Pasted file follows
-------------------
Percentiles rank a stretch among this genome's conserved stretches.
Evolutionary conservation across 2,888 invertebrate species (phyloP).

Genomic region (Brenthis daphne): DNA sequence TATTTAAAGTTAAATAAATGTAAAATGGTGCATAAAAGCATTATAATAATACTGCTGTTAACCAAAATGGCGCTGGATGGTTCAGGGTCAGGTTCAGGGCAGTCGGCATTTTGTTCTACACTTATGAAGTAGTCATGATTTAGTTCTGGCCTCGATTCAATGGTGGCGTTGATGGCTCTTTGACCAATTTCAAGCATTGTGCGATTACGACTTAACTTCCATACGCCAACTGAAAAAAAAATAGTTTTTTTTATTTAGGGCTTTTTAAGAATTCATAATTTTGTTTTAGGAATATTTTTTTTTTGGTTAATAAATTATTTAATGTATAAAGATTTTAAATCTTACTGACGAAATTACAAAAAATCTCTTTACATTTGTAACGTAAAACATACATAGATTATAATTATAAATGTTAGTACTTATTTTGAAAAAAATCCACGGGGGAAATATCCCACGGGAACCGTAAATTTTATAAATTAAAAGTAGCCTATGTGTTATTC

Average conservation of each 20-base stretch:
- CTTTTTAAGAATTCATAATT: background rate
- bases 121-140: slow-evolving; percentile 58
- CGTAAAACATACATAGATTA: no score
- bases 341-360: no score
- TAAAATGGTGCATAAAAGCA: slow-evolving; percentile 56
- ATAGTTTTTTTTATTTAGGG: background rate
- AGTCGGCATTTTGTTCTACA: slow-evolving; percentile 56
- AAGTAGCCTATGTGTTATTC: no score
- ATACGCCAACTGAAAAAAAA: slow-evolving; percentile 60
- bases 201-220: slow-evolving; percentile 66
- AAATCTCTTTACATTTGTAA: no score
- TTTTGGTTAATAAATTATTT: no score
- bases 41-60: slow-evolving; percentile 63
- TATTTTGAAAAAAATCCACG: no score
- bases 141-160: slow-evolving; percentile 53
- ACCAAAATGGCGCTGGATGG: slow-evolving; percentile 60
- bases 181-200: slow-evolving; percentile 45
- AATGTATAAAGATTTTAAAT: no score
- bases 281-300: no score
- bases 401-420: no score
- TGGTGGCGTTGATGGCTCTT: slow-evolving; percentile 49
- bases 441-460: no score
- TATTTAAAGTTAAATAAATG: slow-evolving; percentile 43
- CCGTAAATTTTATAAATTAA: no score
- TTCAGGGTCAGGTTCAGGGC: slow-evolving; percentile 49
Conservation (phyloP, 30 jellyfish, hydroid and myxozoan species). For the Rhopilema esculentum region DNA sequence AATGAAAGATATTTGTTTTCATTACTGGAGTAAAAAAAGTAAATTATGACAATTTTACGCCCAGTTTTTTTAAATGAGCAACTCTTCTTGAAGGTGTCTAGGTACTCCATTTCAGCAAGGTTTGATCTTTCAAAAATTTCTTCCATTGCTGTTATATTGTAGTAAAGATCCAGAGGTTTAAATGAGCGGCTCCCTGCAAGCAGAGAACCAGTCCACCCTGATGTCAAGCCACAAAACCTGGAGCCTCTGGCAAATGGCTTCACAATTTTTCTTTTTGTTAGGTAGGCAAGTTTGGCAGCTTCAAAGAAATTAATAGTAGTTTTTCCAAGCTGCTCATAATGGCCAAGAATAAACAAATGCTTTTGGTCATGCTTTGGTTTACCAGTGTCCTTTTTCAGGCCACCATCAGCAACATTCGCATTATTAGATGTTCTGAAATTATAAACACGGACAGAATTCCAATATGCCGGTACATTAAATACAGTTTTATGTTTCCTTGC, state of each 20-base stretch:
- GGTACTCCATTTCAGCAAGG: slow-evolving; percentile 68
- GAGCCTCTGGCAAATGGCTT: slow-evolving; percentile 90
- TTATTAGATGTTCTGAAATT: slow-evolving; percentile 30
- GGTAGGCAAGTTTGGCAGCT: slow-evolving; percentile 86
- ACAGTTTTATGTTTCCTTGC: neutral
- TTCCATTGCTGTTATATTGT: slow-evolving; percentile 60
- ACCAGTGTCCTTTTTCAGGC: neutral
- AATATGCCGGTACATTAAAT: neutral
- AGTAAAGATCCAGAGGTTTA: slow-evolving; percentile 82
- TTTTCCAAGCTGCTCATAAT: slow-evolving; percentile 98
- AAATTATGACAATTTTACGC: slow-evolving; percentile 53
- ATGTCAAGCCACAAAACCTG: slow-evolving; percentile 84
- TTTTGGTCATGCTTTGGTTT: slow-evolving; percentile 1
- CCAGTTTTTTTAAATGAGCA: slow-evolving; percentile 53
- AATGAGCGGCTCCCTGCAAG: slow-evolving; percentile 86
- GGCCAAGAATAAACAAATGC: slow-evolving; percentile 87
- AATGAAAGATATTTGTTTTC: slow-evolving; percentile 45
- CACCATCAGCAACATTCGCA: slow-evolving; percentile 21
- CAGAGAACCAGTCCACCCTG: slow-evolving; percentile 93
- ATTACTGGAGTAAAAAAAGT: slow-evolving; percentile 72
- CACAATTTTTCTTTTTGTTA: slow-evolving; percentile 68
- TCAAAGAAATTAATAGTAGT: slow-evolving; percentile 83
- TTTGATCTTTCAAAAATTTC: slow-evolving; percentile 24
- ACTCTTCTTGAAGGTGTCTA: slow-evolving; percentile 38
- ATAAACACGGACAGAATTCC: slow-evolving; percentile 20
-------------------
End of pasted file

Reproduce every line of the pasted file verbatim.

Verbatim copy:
Percentiles rank a stretch among this genome's conserved stretches.
Evolutionary conservation across 2,888 invertebrate species (phyloP).

Genomic region (Brenthis daphne): DNA sequence TATTTAAAGTTAAATAAATGTAAAATGGTGCATAAAAGCATTATAATAATACTGCTGTTAACCAAAATGGCGCTGGATGGTTCAGGGTCAGGTTCAGGGCAGTCGGCATTTTGTTCTACACTTATGAAGTAGTCATGATTTAGTTCTGGCCTCGATTCAATGGTGGCGTTGATGGCTCTTTGACCAATTTCAAGCATTGTGCGATTACGACTTAACTTCCATACGCCAACTGAAAAAAAAATAGTTTTTTTTATTTAGGGCTTTTTAAGAATTCATAATTTTGTTTTAGGAATATTTTTTTTTTGGTTAATAAATTATTTAATGTATAAAGATTTTAAATCTTACTGACGAAATTACAAAAAATCTCTTTACATTTGTAACGTAAAACATACATAGATTATAATTATAAATGTTAGTACTTATTTTGAAAAAAATCCACGGGGGAAATATCCCACGGGAACCGTAAATTTTATAAATTAAAAGTAGCCTATGTGTTATTC

Average conservation of each 20-base stretch:
- CTTTTTAAGAATTCATAATT: background rate
- bases 121-140: slow-evolving; percentile 58
- CGTAAAACATACATAGATTA: no score
- bases 341-360: no score
- TAAAATGGTGCATAAAAGCA: slow-evolving; percentile 56
- ATAGTTTTTTTTATTTAGGG: background rate
- AGTCGGCATTTTGTTCTACA: slow-evolving; percentile 56
- AAGTAGCCTATGTGTTATTC: no score
- ATACGCCAACTGAAAAAAAA: slow-evolving; percentile 60
- bases 201-220: slow-evolving; percentile 66
- AAATCTCTTTACATTTGTAA: no score
- TTTTGGTTAATAAATTATTT: no score
- bases 41-60: slow-evolving; percentile 63
- TATTTTGAAAAAAATCCACG: no score
- bases 141-160: slow-evolving; percentile 53
- ACCAAAATGGCGCTGGATGG: slow-evolving; percentile 60
- bases 181-200: slow-evolving; percentile 45
- AATGTATAAAGATTTTAAAT: no score
- bases 281-300: no score
- bases 401-420: no score
- TGGTGGCGTTGATGGCTCTT: slow-evolving; percentile 49
- bases 441-460: no score
- TATTTAAAGTTAAATAAATG: slow-evolving; percentile 43
- CCGTAAATTTTATAAATTAA: no score
- TTCAGGGTCAGGTTCAGGGC: slow-evolving; percentile 49
Conservation (phyloP, 30 jellyfish, hydroid and myxozoan species). For the Rhopilema esculentum region DNA sequence AATGAAAGATATTTGTTTTCATTACTGGAGTAAAAAAAGTAAATTATGACAATTTTACGCCCAGTTTTTTTAAATGAGCAACTCTTCTTGAAGGTGTCTAGGTACTCCATTTCAGCAAGGTTTGATCTTTCAAAAATTTCTTCCATTGCTGTTATATTGTAGTAAAGATCCAGAGGTTTAAATGAGCGGCTCCCTGCAAGCAGAGAACCAGTCCACCCTGATGTCAAGCCACAAAACCTGGAGCCTCTGGCAAATGGCTTCACAATTTTTCTTTTTGTTAGGTAGGCAAGTTTGGCAGCTTCAAAGAAATTAATAGTAGTTTTTCCAAGCTGCTCATAATGGCCAAGAATAAACAAATGCTTTTGGTCATGCTTTGGTTTACCAGTGTCCTTTTTCAGGCCACCATCAGCAACATTCGCATTATTAGATGTTCTGAAATTATAAACACGGACAGAATTCCAATATGCCGGTACATTAAATACAGTTTTATGTTTCCTTGC, state of each 20-base stretch:
- GGTACTCCATTTCAGCAAGG: slow-evolving; percentile 68
- GAGCCTCTGGCAAATGGCTT: slow-evolving; percentile 90
- TTATTAGATGTTCTGAAATT: slow-evolving; percentile 30
- GGTAGGCAAGTTTGGCAGCT: slow-evolving; percentile 86
- ACAGTTTTATGTTTCCTTGC: neutral
- TTCCATTGCTGTTATATTGT: slow-evolving; percentile 60
- ACCAGTGTCCTTTTTCAGGC: neutral
- AATATGCCGGTACATTAAAT: neutral
- AGTAAAGATCCAGAGGTTTA: slow-evolving; percentile 82
- TTTTCCAAGCTGCTCATAAT: slow-evolving; percentile 98
- AAATTATGACAATTTTACGC: slow-evolving; percentile 53
- ATGTCAAGCCACAAAACCTG: slow-evolving; percentile 84
- TTTTGGTCATGCTTTGGTTT: slow-evolving; percentile 1
- CCAGTTTTTTTAAATGAGCA: slow-evolving; percentile 53
- AATGAGCGGCTCCCTGCAAG: slow-evolving; percentile 86
- GGCCAAGAATAAACAAATGC: slow-evolving; percentile 87
- AATGAAAGATATTTGTTTTC: slow-evolving; percentile 45
- CACCATCAGCAACATTCGCA: slow-evolving; percentile 21
- CAGAGAACCAGTCCACCCTG: slow-evolving; percentile 93
- ATTACTGGAGTAAAAAAAGT: slow-evolving; percentile 72
- CACAATTTTTCTTTTTGTTA: slow-evolving; percentile 68
- TCAAAGAAATTAATAGTAGT: slow-evolving; percentile 83
- TTTGATCTTTCAAAAATTTC: slow-evolving; percentile 24
- ACTCTTCTTGAAGGTGTCTA: slow-evolving; percentile 38
- ATAAACACGGACAGAATTCC: slow-evolving; percentile 20